This strong commitment to how we address issues with one another allows us to hire people without consideration of their race, their sex, their ethnicity, or social preferences…focused instead on their ability to “speak up” when they see opportunities to improve, their willingness to show respect for the wide range of perspectives and expertise our team brings to the table, etc. These are our “cultural” norms that drive who we hire. Employees who don’t embrace these behavioral norms and can’t be taught to do so, are likely to have challenges getting to the performance levels we need from each employee.
What behaviors are valued most highly in your work environment? What traits, skills or personality styles are most important for your company or team to be successful at what they do? What behaviors tend to get recognized and rewarded?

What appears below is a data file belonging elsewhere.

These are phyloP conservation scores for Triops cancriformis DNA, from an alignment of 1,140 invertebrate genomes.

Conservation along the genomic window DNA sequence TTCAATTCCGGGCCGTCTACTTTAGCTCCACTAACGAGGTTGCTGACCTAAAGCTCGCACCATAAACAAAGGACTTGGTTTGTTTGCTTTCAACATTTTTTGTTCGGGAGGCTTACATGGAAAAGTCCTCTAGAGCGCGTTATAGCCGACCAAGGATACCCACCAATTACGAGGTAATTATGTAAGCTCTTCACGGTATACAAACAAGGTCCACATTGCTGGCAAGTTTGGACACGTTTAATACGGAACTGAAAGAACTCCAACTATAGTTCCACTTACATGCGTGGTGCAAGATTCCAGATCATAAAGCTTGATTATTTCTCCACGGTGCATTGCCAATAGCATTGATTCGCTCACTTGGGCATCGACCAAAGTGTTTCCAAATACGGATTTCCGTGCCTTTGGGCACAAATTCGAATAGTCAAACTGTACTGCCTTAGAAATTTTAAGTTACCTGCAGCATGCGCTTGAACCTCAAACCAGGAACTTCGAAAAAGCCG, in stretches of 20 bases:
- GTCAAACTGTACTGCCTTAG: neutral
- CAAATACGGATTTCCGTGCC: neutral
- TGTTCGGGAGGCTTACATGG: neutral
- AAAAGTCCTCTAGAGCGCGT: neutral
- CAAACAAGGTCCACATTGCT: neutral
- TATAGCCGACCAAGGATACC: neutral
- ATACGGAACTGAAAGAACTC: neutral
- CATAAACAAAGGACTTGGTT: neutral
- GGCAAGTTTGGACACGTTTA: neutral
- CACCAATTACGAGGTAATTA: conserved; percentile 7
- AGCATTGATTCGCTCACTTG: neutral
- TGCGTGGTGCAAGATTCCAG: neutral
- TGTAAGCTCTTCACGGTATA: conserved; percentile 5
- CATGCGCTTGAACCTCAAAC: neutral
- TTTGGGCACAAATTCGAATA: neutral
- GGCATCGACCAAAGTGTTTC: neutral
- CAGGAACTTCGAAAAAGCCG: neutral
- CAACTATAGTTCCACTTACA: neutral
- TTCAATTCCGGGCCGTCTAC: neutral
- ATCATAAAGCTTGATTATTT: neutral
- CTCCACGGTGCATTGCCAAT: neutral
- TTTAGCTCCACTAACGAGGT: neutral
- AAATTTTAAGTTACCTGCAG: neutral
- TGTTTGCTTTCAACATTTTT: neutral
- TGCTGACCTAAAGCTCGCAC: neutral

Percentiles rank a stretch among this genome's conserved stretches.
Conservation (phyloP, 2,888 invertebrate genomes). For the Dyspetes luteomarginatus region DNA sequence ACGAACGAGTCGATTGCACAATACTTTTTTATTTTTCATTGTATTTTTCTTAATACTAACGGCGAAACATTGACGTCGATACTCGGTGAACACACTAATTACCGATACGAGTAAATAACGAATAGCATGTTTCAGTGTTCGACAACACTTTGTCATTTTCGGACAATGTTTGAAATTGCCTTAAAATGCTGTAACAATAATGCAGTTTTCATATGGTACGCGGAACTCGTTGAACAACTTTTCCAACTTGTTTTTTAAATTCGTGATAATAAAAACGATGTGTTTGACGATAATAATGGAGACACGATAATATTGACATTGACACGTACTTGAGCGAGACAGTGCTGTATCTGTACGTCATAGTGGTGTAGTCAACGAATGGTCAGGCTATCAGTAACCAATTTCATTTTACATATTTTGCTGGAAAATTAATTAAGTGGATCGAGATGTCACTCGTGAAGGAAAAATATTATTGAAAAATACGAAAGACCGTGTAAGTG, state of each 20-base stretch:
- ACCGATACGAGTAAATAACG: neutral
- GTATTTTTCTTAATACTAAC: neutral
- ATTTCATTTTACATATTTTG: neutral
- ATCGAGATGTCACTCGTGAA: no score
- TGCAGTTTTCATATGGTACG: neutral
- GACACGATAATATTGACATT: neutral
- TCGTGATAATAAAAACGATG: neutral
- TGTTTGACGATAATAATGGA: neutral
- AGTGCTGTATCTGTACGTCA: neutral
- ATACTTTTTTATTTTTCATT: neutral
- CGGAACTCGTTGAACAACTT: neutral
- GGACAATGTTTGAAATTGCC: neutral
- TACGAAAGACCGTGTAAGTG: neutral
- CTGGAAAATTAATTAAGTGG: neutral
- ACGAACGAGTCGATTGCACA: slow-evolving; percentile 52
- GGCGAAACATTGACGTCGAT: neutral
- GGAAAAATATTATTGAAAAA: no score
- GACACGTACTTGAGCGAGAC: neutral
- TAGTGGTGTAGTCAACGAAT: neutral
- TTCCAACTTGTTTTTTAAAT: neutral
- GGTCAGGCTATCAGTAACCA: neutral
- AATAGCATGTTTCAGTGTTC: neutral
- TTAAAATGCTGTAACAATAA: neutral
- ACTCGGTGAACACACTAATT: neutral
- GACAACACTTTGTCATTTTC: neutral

How do team members work together? How does the team define “teamwork’?
The business world is by its very nature competitive and yet “teamwork” is one of the most common components of any recruiting profile – make sure they will “get along” in a team environment. But what does that mean behaviorally?
In some work environments employees are required to gain advantage over another team member in order to get ahead. In others, a teammember must know how to work collaboratively or they will lose their place on the team. Some teams solve problems together; others require individuals to solve problems on their own. Some teams meet with each other daily; others will go weeks without a meeting.
Ironically, we find many hiring managers quick to talk about how important “teamwork” is to their work environment, but not always taking the time to describe what that means behaviorally.
How do people work together or solve problems at your company, and on your team? When and how are people expected to work collaboratively? When are team members expected to work independently?